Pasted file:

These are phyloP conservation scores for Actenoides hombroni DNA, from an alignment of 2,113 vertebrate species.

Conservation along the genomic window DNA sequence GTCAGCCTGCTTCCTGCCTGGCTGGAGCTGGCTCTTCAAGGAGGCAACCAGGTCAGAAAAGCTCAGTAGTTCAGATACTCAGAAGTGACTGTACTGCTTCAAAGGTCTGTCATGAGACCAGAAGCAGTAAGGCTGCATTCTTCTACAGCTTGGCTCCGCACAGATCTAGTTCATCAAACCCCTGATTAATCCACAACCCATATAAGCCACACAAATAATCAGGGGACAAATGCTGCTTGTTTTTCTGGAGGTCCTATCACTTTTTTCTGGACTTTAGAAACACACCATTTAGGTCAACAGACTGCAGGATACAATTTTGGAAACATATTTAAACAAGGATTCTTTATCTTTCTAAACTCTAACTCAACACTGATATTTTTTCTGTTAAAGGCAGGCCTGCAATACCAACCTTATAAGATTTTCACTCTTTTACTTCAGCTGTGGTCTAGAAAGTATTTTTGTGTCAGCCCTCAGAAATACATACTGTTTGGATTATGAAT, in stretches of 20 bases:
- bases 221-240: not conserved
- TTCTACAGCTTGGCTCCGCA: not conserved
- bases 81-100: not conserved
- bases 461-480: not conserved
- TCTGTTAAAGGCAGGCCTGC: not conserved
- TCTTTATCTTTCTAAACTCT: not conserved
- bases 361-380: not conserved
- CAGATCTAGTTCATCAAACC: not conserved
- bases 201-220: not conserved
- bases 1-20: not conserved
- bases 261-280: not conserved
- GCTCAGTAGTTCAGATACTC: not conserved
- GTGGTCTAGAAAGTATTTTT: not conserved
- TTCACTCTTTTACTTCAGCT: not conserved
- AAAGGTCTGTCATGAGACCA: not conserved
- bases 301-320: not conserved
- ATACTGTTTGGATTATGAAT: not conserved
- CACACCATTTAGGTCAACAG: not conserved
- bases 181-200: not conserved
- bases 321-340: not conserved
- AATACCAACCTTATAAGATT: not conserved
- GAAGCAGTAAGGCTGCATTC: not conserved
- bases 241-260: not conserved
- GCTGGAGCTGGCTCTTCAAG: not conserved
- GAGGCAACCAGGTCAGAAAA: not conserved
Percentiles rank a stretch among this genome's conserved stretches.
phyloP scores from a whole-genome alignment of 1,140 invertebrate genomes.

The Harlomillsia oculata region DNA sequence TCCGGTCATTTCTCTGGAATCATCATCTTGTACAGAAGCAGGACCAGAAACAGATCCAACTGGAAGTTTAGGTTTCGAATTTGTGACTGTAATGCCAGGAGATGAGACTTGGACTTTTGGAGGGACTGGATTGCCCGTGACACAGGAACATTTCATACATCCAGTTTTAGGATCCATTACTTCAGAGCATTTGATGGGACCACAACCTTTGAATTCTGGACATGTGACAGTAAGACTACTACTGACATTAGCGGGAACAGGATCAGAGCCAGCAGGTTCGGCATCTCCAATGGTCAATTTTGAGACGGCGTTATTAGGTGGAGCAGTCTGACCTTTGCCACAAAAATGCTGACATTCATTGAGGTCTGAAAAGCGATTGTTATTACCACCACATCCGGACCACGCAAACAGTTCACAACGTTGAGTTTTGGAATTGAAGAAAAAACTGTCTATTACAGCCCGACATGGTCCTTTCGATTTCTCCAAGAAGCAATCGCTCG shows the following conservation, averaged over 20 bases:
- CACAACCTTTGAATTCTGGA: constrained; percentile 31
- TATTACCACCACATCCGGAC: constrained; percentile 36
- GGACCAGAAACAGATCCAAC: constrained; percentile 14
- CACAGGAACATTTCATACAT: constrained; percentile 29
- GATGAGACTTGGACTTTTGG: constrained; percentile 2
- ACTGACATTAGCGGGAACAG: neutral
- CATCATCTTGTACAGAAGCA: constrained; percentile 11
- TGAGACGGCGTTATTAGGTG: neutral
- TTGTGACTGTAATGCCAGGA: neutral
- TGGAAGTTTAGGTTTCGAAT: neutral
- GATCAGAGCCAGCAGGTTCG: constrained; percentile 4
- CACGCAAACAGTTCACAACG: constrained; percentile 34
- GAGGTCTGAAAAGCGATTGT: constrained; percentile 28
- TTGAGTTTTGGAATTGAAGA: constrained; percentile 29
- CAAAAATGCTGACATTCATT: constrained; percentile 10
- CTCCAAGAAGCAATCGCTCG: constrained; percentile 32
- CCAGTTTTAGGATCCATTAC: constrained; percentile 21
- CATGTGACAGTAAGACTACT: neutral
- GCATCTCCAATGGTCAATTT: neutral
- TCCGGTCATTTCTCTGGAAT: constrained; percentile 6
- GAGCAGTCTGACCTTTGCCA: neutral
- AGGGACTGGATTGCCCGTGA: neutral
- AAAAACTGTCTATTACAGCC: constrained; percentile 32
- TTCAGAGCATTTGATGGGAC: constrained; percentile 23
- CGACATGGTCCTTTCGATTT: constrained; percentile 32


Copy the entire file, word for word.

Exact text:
These are phyloP conservation scores for Actenoides hombroni DNA, from an alignment of 2,113 vertebrate species.

Conservation along the genomic window DNA sequence GTCAGCCTGCTTCCTGCCTGGCTGGAGCTGGCTCTTCAAGGAGGCAACCAGGTCAGAAAAGCTCAGTAGTTCAGATACTCAGAAGTGACTGTACTGCTTCAAAGGTCTGTCATGAGACCAGAAGCAGTAAGGCTGCATTCTTCTACAGCTTGGCTCCGCACAGATCTAGTTCATCAAACCCCTGATTAATCCACAACCCATATAAGCCACACAAATAATCAGGGGACAAATGCTGCTTGTTTTTCTGGAGGTCCTATCACTTTTTTCTGGACTTTAGAAACACACCATTTAGGTCAACAGACTGCAGGATACAATTTTGGAAACATATTTAAACAAGGATTCTTTATCTTTCTAAACTCTAACTCAACACTGATATTTTTTCTGTTAAAGGCAGGCCTGCAATACCAACCTTATAAGATTTTCACTCTTTTACTTCAGCTGTGGTCTAGAAAGTATTTTTGTGTCAGCCCTCAGAAATACATACTGTTTGGATTATGAAT, in stretches of 20 bases:
- bases 221-240: not conserved
- TTCTACAGCTTGGCTCCGCA: not conserved
- bases 81-100: not conserved
- bases 461-480: not conserved
- TCTGTTAAAGGCAGGCCTGC: not conserved
- TCTTTATCTTTCTAAACTCT: not conserved
- bases 361-380: not conserved
- CAGATCTAGTTCATCAAACC: not conserved
- bases 201-220: not conserved
- bases 1-20: not conserved
- bases 261-280: not conserved
- GCTCAGTAGTTCAGATACTC: not conserved
- GTGGTCTAGAAAGTATTTTT: not conserved
- TTCACTCTTTTACTTCAGCT: not conserved
- AAAGGTCTGTCATGAGACCA: not conserved
- bases 301-320: not conserved
- ATACTGTTTGGATTATGAAT: not conserved
- CACACCATTTAGGTCAACAG: not conserved
- bases 181-200: not conserved
- bases 321-340: not conserved
- AATACCAACCTTATAAGATT: not conserved
- GAAGCAGTAAGGCTGCATTC: not conserved
- bases 241-260: not conserved
- GCTGGAGCTGGCTCTTCAAG: not conserved
- GAGGCAACCAGGTCAGAAAA: not conserved
Percentiles rank a stretch among this genome's conserved stretches.
phyloP scores from a whole-genome alignment of 1,140 invertebrate genomes.

The Harlomillsia oculata region DNA sequence TCCGGTCATTTCTCTGGAATCATCATCTTGTACAGAAGCAGGACCAGAAACAGATCCAACTGGAAGTTTAGGTTTCGAATTTGTGACTGTAATGCCAGGAGATGAGACTTGGACTTTTGGAGGGACTGGATTGCCCGTGACACAGGAACATTTCATACATCCAGTTTTAGGATCCATTACTTCAGAGCATTTGATGGGACCACAACCTTTGAATTCTGGACATGTGACAGTAAGACTACTACTGACATTAGCGGGAACAGGATCAGAGCCAGCAGGTTCGGCATCTCCAATGGTCAATTTTGAGACGGCGTTATTAGGTGGAGCAGTCTGACCTTTGCCACAAAAATGCTGACATTCATTGAGGTCTGAAAAGCGATTGTTATTACCACCACATCCGGACCACGCAAACAGTTCACAACGTTGAGTTTTGGAATTGAAGAAAAAACTGTCTATTACAGCCCGACATGGTCCTTTCGATTTCTCCAAGAAGCAATCGCTCG shows the following conservation, averaged over 20 bases:
- CACAACCTTTGAATTCTGGA: constrained; percentile 31
- TATTACCACCACATCCGGAC: constrained; percentile 36
- GGACCAGAAACAGATCCAAC: constrained; percentile 14
- CACAGGAACATTTCATACAT: constrained; percentile 29
- GATGAGACTTGGACTTTTGG: constrained; percentile 2
- ACTGACATTAGCGGGAACAG: neutral
- CATCATCTTGTACAGAAGCA: constrained; percentile 11
- TGAGACGGCGTTATTAGGTG: neutral
- TTGTGACTGTAATGCCAGGA: neutral
- TGGAAGTTTAGGTTTCGAAT: neutral
- GATCAGAGCCAGCAGGTTCG: constrained; percentile 4
- CACGCAAACAGTTCACAACG: constrained; percentile 34
- GAGGTCTGAAAAGCGATTGT: constrained; percentile 28
- TTGAGTTTTGGAATTGAAGA: constrained; percentile 29
- CAAAAATGCTGACATTCATT: constrained; percentile 10
- CTCCAAGAAGCAATCGCTCG: constrained; percentile 32
- CCAGTTTTAGGATCCATTAC: constrained; percentile 21
- CATGTGACAGTAAGACTACT: neutral
- GCATCTCCAATGGTCAATTT: neutral
- TCCGGTCATTTCTCTGGAAT: constrained; percentile 6
- GAGCAGTCTGACCTTTGCCA: neutral
- AGGGACTGGATTGCCCGTGA: neutral
- AAAAACTGTCTATTACAGCC: constrained; percentile 32
- TTCAGAGCATTTGATGGGAC: constrained; percentile 23
- CGACATGGTCCTTTCGATTT: constrained; percentile 32